“Are you safe?” Facebook asks. So far, the tech giant says, it has posed the question to tens of millions of people in the wake of disasters.
They click “I’m safe,” and their friends and relatives know they survived the hurricane, or the earthquake or the bombing. And a company that hopes to revolutionize human interaction brings calm to the aftermath of chaos.
But sometimes — like when Safety Check’s increasingly complex algorithms flag a peaceful Black Lives Matter protest or a long-extinguished fire as a catastrophe — users can only wonder in confusion: Safe from what?
The two-year-old system stumbled again this week when it alerted people in Bangkok to an apparent mass bombing, which turned out to be a protester lobbing large firecrackers — or possibly “ping pong bombs” — outside a government building.
The man had made scenes at the Government House before, outlets in Thailand reported. But after he threw several small explosives from a rooftop on Tuesday — injuring no one, then surrendering peacefully — Safety Check took his demonstration to a new level.
Man Tosses Small Bombs at Gov House for ‘Justice’ https://t.co/rc3saPFW8h
— Khaosod English (@KhaosodEnglish) December 27, 2016
“The Explosion in Bangkok,” as Facebook’s code automatically dubbed it, was pushed out to phones across the city. “Are you safe?”
Users who clicked were led to a BBC News story about a 2015 bombing that killed and injured many people in central Bangkok — inaccurately dated, and thus conflated by Facebook with the present “Explosion in Bangkok.”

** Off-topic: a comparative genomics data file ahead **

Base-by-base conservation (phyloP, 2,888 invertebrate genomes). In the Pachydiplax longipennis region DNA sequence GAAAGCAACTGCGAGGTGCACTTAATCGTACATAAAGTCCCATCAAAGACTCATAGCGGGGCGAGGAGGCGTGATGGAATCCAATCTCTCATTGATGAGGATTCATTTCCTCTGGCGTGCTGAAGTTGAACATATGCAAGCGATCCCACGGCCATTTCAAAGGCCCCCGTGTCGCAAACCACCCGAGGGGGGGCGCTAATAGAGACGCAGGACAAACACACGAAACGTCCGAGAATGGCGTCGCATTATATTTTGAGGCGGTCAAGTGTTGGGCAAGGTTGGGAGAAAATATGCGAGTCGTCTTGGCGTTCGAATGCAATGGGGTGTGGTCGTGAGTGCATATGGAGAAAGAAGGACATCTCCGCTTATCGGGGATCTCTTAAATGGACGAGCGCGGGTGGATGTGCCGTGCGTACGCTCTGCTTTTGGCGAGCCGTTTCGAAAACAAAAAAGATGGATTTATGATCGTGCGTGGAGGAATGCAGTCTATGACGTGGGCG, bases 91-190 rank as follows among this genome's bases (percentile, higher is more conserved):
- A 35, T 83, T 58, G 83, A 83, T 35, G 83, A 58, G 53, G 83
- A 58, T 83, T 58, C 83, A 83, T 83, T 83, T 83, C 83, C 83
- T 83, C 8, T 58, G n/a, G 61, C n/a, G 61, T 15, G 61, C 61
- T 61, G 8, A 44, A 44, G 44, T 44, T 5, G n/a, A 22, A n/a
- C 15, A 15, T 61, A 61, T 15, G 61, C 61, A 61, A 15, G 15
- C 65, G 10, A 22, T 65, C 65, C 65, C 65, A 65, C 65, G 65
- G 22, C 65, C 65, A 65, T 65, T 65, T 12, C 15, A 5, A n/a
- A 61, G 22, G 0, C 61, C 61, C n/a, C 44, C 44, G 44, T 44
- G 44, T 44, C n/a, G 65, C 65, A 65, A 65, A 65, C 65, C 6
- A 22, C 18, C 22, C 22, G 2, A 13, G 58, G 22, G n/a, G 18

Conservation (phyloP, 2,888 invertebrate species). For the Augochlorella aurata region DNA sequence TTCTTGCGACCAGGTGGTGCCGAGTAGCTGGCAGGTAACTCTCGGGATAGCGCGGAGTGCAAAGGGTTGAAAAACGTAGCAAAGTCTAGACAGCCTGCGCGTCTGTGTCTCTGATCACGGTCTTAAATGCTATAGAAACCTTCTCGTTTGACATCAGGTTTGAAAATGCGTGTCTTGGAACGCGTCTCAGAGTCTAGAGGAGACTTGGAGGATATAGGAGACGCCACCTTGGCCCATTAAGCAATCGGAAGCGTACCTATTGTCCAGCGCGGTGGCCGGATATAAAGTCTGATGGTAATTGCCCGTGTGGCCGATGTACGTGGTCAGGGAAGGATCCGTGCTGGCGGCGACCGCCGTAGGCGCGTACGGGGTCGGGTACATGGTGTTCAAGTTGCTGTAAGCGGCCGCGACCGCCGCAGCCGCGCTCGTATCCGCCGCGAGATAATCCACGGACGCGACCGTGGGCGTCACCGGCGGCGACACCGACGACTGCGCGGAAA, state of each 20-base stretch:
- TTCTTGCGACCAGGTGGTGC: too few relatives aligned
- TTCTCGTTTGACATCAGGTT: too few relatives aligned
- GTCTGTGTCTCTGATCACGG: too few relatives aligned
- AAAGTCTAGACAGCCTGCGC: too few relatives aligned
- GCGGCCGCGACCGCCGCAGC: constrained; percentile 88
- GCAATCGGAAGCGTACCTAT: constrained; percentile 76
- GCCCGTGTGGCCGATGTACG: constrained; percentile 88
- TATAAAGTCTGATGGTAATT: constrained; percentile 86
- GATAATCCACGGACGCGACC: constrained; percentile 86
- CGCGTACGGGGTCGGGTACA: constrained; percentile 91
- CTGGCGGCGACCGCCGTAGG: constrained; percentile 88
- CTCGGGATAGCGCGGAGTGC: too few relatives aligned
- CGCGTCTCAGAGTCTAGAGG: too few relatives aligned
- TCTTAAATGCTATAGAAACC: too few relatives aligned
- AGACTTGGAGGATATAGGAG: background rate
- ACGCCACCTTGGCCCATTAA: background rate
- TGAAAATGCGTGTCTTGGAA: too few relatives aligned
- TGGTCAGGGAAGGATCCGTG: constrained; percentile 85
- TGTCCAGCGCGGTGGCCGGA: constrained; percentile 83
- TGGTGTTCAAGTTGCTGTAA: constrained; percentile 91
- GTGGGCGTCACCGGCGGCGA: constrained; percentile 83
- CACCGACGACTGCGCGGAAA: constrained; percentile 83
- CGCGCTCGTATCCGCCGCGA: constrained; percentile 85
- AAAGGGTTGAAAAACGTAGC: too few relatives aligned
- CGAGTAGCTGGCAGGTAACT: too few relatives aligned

“Even experienced journalists, who would have realized the story was not genuine, inadvertently gave it some credence by responding to the Facebook prompt,” a BBC correspondent in Thailand complained to the outlet.
Others, like the Verge, taunted: “Facebook got fooled by its own algorithm.”
Fake bomb news fools thousands in Bangkok https://t.co/qu1qZRkIGD pic.twitter.com/nEBWEiGcpK
— Bangkok Post (@BangkokPostNews) December 27, 2016
“We want to make sure that doesn’t happen again,” said Anna White, a spokeswoman for Facebook.
She defended the Bangkok alert, but acknowledged that misinformation went out with it.
“We’re obviously learning with every incident,” she said. “At a scale of 1.8 billion people on the platform, it can’t be developed in a vacuum.”
Indeed, Safety Check has suffered its growing pains in something more like a glass house.
The idea seemed simple enough when it was announced in 2014.
“Safety Check is our way of helping our community during natural disasters,” Facebook CEO Mark Zuckerberg wrote that October. It “gives you an easy and simple way to say you’re safe and check on all your friends and family in one place.”